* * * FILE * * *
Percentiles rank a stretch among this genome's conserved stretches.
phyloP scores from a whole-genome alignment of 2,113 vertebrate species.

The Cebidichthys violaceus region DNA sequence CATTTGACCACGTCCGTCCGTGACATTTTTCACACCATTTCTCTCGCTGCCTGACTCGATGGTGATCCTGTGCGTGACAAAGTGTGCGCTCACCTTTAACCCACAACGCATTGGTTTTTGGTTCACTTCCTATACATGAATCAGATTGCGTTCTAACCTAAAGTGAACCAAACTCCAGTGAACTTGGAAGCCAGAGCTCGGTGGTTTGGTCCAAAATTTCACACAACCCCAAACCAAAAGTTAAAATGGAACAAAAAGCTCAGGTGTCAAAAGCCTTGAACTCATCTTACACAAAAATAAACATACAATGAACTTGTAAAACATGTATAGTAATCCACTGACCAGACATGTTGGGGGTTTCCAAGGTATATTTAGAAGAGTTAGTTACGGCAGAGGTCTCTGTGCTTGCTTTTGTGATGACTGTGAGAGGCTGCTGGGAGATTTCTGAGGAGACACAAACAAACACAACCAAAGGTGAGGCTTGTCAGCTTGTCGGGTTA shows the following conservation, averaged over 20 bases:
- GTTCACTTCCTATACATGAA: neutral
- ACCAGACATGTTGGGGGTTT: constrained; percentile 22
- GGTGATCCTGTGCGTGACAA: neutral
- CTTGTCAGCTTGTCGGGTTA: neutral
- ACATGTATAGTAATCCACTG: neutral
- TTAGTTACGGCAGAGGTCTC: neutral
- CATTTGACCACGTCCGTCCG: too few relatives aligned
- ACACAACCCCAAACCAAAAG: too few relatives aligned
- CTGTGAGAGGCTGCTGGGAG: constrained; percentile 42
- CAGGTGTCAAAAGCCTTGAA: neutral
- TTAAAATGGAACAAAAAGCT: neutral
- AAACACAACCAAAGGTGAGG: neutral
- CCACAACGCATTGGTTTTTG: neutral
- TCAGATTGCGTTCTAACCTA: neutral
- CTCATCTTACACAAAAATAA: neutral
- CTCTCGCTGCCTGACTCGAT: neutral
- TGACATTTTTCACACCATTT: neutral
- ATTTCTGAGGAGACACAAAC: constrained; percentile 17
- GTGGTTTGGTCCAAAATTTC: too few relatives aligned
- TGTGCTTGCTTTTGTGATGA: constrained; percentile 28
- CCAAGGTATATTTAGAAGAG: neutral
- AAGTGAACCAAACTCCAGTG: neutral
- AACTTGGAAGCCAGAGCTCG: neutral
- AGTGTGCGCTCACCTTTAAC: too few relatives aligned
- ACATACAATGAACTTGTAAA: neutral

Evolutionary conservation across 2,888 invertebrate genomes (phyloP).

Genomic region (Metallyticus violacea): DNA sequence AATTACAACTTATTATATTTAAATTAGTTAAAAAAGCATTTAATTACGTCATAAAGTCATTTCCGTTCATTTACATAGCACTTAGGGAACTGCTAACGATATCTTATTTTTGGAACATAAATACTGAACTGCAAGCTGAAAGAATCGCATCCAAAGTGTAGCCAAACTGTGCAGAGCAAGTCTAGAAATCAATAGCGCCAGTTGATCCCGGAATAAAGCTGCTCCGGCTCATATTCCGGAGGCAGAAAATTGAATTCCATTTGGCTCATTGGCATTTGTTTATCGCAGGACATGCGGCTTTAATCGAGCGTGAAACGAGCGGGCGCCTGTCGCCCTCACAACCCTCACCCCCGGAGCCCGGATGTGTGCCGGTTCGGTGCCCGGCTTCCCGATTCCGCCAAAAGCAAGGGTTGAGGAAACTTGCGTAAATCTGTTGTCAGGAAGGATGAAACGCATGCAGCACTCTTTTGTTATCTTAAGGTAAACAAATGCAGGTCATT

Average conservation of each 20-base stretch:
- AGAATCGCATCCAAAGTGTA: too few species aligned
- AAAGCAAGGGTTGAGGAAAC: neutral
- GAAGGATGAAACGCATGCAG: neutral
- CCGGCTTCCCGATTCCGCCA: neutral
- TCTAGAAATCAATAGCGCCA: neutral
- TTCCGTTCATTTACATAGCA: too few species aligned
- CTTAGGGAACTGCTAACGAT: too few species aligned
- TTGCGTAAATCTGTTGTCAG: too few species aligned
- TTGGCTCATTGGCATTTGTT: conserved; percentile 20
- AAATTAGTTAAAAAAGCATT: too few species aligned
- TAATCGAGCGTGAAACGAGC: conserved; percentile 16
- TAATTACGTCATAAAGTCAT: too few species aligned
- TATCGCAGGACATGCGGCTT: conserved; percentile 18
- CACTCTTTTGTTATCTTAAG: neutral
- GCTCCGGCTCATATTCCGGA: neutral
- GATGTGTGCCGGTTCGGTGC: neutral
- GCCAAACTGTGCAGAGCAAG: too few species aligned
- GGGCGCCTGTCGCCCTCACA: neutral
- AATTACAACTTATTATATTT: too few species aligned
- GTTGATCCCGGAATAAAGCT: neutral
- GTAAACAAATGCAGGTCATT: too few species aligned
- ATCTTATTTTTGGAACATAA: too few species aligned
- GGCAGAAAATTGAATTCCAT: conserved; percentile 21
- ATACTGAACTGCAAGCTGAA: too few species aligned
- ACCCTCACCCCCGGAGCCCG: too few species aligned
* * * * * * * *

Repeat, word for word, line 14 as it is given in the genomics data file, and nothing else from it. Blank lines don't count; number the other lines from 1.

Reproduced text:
- TTAAAATGGAACAAAAAGCT: neutral